Review: Isotonik Studios CrossFire

Isotonik’s CrossFire is a script that adapts the Akai Fire hardware controller for FL Studio to control Ableton Live. Find out if it’s going to give your workflow a new lease of life.

Isotonik Studios CrossFire
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Price £21.59
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Isotonik’s CrossFire is a script that adapts the Akai Fire hardware controller for FL Studio to control Ableton Live. This is an excellent development if you use both applications, or maybe if you want to migrate from FL Studio to Live – you don’t have to dump a perfectly good controller.

CrossFire is easy to install (Ableton Live 10.0.6 or higher is required for macOS or Windows) and adds an impressive amount of hands-on control. Given the low entry price of the script and the hardware, this should be a very agreeable way to get a decent Live setup.

CrossFire does a good job of matching the labelled Fire controls with its own Live-related features – not much of a leap really, given the crossover in functions between FL Studio and Live. Press the Perform button to go into Session View-style clip and scene launching, complete with proper clip colours, and the ability to view up to 16 vertical tracks together – that’s unique in the world of hardware controllers, as far as I know.

The Drum button takes you into drum mode, where each pad can play a drum sound (with note repeat if required), with a choice of 16 velocity levels (the Fire pads aren’t velocity sensitive), and browsing/loading drum kits from the Fire itself. Note Mode can be used to play software instruments (although there’s no instrument browsing yet), with a selection of scale layouts and a dual-keyboard layout. On top of that there’s Max For Live integration courtesy of the supplied Devices and objects in the CrossFire M4L Toolkit, step sequencing, transport and mixer control, with encoders taking over track volume, pan, tempo and drum-rack parameters as required.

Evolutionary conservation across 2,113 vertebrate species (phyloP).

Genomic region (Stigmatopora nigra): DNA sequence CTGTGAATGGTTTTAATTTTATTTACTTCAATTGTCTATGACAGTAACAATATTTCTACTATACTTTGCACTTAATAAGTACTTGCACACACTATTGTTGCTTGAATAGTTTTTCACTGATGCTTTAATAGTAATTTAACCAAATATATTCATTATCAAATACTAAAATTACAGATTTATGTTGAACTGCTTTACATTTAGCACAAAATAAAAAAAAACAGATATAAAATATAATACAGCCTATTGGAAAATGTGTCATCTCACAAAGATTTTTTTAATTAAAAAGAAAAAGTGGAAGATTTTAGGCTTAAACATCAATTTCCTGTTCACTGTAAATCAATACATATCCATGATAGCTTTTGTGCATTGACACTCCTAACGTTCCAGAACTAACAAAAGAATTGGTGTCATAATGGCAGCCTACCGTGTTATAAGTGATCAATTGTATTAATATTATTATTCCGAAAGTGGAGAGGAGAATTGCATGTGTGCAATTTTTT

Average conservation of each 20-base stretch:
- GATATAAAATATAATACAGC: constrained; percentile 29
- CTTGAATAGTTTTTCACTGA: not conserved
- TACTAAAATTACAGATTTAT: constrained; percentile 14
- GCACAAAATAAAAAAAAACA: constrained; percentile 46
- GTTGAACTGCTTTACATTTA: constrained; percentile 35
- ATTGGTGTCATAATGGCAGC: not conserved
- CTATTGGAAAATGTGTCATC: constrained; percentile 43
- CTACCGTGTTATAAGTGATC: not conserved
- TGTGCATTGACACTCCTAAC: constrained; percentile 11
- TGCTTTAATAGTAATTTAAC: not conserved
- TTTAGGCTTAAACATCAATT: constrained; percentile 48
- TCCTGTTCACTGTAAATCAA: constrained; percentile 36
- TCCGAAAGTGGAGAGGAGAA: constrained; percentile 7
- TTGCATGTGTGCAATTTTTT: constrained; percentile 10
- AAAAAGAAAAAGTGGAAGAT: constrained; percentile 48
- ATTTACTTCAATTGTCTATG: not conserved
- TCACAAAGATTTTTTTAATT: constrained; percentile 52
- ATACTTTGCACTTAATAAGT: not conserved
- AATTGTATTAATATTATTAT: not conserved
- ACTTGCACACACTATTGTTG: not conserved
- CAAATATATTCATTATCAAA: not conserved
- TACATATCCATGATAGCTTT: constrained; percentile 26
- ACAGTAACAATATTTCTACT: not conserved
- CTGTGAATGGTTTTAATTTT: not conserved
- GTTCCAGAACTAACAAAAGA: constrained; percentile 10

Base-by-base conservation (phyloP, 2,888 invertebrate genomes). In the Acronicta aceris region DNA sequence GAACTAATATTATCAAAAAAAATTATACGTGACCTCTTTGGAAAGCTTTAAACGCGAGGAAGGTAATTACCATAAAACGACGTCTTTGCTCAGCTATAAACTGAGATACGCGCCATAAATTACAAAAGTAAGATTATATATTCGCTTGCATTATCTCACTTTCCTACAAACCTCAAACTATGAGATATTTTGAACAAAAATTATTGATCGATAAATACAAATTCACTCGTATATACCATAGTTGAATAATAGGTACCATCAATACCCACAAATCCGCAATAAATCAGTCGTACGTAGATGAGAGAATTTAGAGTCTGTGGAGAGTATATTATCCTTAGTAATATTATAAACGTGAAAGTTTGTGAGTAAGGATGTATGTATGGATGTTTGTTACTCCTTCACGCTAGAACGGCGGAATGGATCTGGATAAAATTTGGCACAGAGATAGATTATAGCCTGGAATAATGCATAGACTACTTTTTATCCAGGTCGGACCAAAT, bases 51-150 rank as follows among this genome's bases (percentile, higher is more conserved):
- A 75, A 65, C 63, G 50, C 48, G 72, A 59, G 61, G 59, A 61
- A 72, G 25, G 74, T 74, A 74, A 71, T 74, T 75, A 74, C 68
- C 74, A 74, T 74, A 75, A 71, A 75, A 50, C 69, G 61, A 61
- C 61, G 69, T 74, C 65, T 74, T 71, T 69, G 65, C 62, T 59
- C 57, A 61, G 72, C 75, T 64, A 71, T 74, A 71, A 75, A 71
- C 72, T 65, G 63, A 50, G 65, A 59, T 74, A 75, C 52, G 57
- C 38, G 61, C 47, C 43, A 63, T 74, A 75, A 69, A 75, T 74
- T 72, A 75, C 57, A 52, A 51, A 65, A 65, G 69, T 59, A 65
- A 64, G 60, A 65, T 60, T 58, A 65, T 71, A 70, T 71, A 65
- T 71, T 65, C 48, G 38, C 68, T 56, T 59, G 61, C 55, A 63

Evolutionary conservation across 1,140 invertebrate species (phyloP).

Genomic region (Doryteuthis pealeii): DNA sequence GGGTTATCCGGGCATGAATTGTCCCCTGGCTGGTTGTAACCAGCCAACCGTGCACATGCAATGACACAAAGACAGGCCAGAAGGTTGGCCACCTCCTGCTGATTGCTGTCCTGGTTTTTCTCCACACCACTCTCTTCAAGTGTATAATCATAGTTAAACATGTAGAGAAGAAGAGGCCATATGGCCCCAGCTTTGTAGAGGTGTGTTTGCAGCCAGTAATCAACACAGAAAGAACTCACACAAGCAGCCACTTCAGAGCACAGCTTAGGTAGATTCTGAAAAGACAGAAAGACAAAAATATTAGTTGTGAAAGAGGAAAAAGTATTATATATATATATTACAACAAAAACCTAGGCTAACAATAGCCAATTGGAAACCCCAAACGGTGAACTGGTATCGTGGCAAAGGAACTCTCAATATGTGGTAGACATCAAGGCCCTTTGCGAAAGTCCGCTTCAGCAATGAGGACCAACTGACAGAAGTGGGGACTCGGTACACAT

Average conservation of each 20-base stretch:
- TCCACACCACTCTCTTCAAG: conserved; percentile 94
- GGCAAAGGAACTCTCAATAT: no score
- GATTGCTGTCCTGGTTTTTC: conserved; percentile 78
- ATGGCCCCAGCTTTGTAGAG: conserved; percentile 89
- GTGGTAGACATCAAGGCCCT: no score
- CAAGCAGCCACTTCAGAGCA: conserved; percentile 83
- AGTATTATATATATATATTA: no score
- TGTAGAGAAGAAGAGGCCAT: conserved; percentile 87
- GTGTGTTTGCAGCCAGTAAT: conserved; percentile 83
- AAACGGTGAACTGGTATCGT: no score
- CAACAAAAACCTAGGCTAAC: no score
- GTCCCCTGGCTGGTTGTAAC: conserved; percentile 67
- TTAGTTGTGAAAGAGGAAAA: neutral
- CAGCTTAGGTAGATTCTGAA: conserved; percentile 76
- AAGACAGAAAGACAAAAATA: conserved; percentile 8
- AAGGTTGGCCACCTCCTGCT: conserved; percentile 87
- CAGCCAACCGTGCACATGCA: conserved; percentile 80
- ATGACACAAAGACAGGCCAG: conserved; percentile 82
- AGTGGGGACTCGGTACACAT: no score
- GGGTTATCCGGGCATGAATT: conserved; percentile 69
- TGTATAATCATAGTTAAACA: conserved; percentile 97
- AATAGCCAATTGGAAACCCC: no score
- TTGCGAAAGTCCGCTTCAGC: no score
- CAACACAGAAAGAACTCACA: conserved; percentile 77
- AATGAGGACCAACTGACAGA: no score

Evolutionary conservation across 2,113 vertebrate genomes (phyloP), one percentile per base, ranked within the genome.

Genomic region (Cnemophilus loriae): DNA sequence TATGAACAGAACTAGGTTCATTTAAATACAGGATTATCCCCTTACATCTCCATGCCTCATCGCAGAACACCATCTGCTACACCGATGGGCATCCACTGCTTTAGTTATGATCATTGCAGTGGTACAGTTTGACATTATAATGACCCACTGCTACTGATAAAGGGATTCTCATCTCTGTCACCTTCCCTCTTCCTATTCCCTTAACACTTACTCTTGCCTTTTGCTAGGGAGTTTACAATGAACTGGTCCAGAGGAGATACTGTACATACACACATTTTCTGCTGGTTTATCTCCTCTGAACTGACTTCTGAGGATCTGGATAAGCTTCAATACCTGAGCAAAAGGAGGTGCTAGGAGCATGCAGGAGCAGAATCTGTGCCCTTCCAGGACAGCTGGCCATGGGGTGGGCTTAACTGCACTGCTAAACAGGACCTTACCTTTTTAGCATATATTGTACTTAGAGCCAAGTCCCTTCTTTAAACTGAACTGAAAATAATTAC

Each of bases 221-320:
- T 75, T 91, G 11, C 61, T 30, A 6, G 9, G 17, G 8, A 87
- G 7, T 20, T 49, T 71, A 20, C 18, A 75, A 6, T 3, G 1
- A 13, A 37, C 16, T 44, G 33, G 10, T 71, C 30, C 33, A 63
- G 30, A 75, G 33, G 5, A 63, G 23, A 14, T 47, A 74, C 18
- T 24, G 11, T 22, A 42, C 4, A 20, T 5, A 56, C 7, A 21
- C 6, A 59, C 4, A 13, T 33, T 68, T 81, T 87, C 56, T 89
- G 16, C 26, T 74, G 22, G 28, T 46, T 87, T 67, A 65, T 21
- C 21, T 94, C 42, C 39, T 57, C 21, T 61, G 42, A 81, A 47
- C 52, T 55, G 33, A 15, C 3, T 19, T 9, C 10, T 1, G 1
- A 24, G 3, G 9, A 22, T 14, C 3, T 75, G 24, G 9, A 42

On one level, the Fire effectively becomes ‘just another Live controller’ with a bunch of pads, but it represents a great way to repurpose existing hardware. Beyond that, I can see the unique 16-track-wide clip launching layout appealing to folks who like to use a lot of tracks in their live sets and don’t appreciate using bank buttons to skip left/right in blocks of eight.

Max For Live integration will also be a draw if you swing that way. This is a fine example of how customisation takes hardware to new places without the customer needing a brain transplant. Just add an audio interface and a copy of Live for a lovely little rig.

Key features

  • Grid modes include Note mode, Drum mode, Step sequencing mode
  • APC/Push-style clip/scene launching and RGB colour display
  • Control over drum-rack parameters, mixer, transport, tempo, global quantisation
  • Max For Live integration with included documentation, Devices and objects
  • Load and hot swap drum racks directly from the Fire

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